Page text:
ISLAMABAD, Pakistan – Armed raiders ambushed Pakistani security forces escorting a pair of Spanish round-the-world cyclists across one of the country’s most dangerous regions killing seven of them, officials told NBC News Wednesday.
A firefight took place as they rode across the restive province of Balochistan. The Spaniards who had entered the country from Iran, escaped unhurt apart from minor injuries sustained when they fell off their bikes.
One attacker died during the assault that also injured five members of the security forces. A third local cyclist who was acting as a guide remains unaccounted for.
Authorities were later able to evacuate the pair of cyclists, as military helicopters were called to help with surveillance and reconnaissance officials said.
Frontier Corps paramilitary troops took them to the state’s provincial capital, Quetta, where one remains under medical observation.
One of the cyclists, identified as Javier Colorado by Reuters, suffered minor wounds, police said, but his family said he was unhurt.
According to Colorado's Facebook page, he was planning to cycle around the world, Reuters reported. Early on Wednesday, he posted "Adios Iran, Hola Pakistan" on his page.
Colorado's family also posted a message on his Facebook several hours after the attack, according to Reuters: "This is a message from Javier Colorado's family. In the first place we want to thank the Spanish consulate in Pakistan for all their help. We've received a call from the embassy and they have informed us that Javier is well and not hurt. Today he will fly to Lahore, on the border with India. His initial intent is to continue his trip."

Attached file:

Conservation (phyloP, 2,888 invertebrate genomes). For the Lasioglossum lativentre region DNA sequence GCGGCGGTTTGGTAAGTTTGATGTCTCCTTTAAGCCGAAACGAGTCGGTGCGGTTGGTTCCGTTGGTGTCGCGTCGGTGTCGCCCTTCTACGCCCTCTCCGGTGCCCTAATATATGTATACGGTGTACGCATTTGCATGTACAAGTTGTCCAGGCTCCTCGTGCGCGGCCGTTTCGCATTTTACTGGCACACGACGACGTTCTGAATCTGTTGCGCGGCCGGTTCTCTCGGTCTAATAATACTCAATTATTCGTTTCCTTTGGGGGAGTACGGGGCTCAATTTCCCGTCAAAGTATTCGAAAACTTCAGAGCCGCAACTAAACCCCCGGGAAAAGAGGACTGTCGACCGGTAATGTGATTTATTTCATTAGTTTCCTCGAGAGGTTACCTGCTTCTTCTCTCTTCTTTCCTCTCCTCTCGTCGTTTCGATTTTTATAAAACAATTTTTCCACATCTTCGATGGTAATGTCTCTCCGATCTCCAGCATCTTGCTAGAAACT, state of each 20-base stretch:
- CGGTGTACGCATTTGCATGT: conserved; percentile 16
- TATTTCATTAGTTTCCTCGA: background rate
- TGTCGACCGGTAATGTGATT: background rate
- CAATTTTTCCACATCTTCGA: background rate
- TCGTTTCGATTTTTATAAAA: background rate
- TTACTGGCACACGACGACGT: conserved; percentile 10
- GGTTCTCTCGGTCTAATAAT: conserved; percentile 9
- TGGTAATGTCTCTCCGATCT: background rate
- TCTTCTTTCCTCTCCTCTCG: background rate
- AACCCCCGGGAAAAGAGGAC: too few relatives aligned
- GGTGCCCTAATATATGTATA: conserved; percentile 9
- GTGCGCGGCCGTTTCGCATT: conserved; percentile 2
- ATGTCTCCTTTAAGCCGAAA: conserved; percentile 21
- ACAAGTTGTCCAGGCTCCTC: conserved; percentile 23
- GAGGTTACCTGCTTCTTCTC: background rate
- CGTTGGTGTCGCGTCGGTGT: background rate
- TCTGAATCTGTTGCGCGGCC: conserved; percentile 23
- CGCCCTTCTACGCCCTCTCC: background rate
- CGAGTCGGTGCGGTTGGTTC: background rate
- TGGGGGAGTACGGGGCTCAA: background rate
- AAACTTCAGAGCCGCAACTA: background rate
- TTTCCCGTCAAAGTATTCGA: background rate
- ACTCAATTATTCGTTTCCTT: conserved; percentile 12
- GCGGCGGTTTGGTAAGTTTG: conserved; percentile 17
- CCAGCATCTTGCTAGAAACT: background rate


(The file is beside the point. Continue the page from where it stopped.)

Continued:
With porous borders between neighboring Iran and Afghanistan, Balochistan is known as one of the country’s most violent regions. On Tuesday, 22 were killed in the town of Mastung by a roadside bombing.
The bikers were assigned the escort by security forces because the province is plagued by kidnappers, Taliban militants, a violent separatist insurgency, sectarian killers, paramilitary death squads and drug traffickers.
In a statement, the Spanish Foreign Ministry reached out to Pakistan over the death of Colorado's guards.
"The government of Spain wants to transmit to Pakistani authorities its profound concern and grief" over the deaths, said the statement.
Reuters contributed to this report.
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